Bag Ban Battle Rises to State Level, and Marin Remains its Epicenter

Marin state Assemblyman Marc Levine wants to prohibit single-use plastic bags in California in 2015.

A once-failed effort to eliminate single-use plastic bags across California has been recycled by San Rafael state Assemblyman Marc Levine, again making Marin County the focus of the battle of the bag ban in the state.

Levine (D-San Rafael) introduced legislation earlier this month that would prohibit single-use plastic bags beginning in 2015. He resurrected a failed 2011-12 proposal (AB 298) by termed-out Assemblywoman Julia Brownley. That legislation cleared the Assembly floor in 2011 but faced opposition from plastic bag manufacturers and grocers and was never heard by the state Senate, according to the Sacramento Bee.

"To continue the use of these bags would ignore the convincing body of global evidence proving that these bags are having a drastic effect on marine ecocultures," Levine said in a statement. "Additionally, there are several easily available and affordable alternatives to plastic bags. We need to ban these bags once and for all."

Levine's move once again puts Marin at the forefront of the efforts to regulate the use of plastic bags. On Jan. 25, 2011, the Marin County Board of Supervisors unanimously banned the distribution of plastic bags at grocery stores and markets that sell food. The ordinance also imposes a 5-cent fee for each paper bag a shopper needs because they forgot to bring a reusable bag. The ban, which went into effect in January 2012, only applies to unincorporated Marin, though a number of grocery chains within city limits have voluntarily complied.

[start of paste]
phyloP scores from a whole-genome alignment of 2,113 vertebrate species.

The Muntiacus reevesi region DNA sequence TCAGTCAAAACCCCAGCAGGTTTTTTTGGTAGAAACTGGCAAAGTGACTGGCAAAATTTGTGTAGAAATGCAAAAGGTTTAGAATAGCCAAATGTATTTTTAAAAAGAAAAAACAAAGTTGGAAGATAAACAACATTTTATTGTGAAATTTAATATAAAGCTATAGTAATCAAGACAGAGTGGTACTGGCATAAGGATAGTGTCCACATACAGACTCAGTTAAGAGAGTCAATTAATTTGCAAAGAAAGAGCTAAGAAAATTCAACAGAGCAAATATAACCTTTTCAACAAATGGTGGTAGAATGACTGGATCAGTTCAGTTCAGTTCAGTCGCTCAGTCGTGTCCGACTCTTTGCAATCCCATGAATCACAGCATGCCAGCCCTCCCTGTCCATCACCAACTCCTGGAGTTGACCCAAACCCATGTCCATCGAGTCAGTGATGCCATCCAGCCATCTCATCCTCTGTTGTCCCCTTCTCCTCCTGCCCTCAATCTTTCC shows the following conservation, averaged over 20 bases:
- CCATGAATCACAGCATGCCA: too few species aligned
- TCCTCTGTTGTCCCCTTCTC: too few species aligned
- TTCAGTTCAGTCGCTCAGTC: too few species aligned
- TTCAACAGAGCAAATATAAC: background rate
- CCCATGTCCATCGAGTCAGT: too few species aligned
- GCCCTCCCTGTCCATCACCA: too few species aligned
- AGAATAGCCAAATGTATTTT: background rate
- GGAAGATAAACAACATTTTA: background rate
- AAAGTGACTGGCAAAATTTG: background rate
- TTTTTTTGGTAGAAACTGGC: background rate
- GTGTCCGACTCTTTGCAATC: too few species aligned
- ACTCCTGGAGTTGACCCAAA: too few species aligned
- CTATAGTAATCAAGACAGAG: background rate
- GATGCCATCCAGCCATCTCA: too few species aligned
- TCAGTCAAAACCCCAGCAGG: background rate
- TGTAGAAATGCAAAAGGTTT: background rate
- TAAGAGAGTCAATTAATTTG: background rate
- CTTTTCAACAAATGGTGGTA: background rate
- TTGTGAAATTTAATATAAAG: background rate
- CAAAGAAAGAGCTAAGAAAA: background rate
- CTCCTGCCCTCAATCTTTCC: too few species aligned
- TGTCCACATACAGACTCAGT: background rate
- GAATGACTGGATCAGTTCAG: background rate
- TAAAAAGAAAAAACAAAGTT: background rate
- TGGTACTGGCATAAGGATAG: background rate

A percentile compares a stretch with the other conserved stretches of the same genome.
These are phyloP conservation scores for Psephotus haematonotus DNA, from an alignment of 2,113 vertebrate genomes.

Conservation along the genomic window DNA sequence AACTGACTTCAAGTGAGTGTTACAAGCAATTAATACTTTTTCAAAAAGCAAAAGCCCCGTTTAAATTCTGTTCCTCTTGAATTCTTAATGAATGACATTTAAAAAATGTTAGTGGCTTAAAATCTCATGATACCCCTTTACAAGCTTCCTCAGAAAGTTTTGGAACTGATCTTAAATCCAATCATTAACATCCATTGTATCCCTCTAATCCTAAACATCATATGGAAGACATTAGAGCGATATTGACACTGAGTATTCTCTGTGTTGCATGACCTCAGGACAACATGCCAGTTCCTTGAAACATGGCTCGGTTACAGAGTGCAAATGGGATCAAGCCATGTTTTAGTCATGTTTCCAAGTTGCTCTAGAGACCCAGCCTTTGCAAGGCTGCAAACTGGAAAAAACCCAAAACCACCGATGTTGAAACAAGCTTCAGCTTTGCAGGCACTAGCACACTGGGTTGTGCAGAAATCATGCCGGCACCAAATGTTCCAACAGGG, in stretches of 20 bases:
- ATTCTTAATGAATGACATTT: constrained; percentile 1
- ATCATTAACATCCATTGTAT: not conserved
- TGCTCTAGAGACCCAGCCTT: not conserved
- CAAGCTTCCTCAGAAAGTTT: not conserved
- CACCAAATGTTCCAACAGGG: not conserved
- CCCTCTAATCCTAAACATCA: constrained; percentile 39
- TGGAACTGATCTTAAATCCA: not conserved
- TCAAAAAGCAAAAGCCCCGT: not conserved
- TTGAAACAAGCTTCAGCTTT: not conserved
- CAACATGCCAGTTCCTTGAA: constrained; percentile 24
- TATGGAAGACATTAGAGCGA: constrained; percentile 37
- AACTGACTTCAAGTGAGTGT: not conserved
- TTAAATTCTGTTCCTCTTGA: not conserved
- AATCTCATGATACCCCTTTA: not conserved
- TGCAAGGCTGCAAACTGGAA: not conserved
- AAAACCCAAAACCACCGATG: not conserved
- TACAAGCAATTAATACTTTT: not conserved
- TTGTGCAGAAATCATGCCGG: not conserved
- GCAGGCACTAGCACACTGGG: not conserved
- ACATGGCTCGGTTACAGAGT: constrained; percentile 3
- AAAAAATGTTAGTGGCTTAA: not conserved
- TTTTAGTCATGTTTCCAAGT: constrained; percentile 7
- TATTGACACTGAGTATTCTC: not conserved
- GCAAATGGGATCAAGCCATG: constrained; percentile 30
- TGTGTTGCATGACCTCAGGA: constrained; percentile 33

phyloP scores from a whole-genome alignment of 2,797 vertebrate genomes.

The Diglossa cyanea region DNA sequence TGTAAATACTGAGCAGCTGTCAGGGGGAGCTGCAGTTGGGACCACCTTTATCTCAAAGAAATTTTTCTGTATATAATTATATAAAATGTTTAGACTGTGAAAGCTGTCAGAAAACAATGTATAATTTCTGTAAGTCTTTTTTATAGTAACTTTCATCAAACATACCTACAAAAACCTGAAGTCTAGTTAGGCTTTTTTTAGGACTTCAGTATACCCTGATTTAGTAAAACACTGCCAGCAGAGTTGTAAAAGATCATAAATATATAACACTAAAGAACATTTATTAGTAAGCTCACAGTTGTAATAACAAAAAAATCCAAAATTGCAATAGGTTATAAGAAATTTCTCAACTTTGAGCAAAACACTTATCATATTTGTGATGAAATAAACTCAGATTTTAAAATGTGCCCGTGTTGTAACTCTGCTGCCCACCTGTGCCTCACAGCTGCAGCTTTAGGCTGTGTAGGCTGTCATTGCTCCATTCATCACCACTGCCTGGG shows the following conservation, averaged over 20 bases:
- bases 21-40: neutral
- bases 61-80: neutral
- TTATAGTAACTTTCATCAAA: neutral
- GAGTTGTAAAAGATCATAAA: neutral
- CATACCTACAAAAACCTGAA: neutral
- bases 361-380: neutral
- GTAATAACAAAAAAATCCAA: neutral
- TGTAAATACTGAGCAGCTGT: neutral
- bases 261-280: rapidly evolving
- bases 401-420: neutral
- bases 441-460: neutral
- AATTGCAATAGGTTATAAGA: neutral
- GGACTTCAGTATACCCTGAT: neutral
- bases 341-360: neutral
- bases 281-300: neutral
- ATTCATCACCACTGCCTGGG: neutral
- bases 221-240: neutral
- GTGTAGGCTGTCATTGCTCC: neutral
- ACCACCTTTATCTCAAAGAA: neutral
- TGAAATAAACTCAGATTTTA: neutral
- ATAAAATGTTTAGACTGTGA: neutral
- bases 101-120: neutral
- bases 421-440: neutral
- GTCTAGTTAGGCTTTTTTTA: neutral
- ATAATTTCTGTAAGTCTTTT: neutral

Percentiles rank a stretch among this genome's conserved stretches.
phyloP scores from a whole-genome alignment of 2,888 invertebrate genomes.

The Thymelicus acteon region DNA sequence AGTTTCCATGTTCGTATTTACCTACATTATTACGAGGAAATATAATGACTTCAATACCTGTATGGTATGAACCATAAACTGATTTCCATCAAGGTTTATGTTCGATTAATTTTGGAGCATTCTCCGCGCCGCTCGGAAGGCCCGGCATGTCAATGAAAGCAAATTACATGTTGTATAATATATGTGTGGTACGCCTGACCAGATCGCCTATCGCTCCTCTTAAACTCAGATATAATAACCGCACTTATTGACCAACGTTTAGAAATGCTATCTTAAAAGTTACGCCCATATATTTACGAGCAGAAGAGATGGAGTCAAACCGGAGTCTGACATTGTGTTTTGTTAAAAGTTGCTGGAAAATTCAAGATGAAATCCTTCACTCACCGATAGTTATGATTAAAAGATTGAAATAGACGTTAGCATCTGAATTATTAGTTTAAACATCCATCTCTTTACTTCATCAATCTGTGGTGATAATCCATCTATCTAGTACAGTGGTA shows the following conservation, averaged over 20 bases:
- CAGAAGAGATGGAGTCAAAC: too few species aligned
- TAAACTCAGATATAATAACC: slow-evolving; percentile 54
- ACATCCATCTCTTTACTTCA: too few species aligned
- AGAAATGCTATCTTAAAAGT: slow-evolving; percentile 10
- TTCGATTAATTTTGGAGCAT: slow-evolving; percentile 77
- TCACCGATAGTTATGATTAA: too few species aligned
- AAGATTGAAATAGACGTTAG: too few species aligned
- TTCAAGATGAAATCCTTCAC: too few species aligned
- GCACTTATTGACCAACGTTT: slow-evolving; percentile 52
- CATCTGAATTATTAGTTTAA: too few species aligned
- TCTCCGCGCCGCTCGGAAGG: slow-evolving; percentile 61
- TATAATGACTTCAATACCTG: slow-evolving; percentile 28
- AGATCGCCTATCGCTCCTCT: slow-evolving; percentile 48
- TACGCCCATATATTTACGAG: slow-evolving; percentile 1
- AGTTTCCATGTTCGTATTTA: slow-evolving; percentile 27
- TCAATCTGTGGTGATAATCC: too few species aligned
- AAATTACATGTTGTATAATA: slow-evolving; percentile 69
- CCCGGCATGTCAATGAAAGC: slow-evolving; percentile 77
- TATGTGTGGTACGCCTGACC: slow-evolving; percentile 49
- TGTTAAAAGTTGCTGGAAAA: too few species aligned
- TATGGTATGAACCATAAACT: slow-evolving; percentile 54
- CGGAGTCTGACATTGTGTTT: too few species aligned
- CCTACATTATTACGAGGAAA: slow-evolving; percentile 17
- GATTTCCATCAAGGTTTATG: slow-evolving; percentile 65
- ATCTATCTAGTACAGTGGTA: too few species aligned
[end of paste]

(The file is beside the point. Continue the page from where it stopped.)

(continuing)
The success of Levine's proposed law may hinge on the Save the Plastic Bag Coalition efforts of Tiburon resident Stephen Joseph, who has challenged the Marin County ban with a lawsuit. That lawsuit has kept other cities and towns from following the county and they are still waiting for a resolution to his litigation before proceeding with their own prohibitions. 

Fairfax passed its own plastic bag ban in 2008.

Bag manufacturers remain staunchly opposed to eliminating plastic bags from grocery store checkout stands. Bag the Ban, a project of recycled content high density polyethylene bag manufacturer Hilex Poly, call the bans "trendy" and legislation that “feels good to pass."

"Legislators should instead be spending time and money on legislation that has a positive impact for families and the economy," a Bag the Ban spokeswoman said.

Here are the fundamentals of Levine's proposal: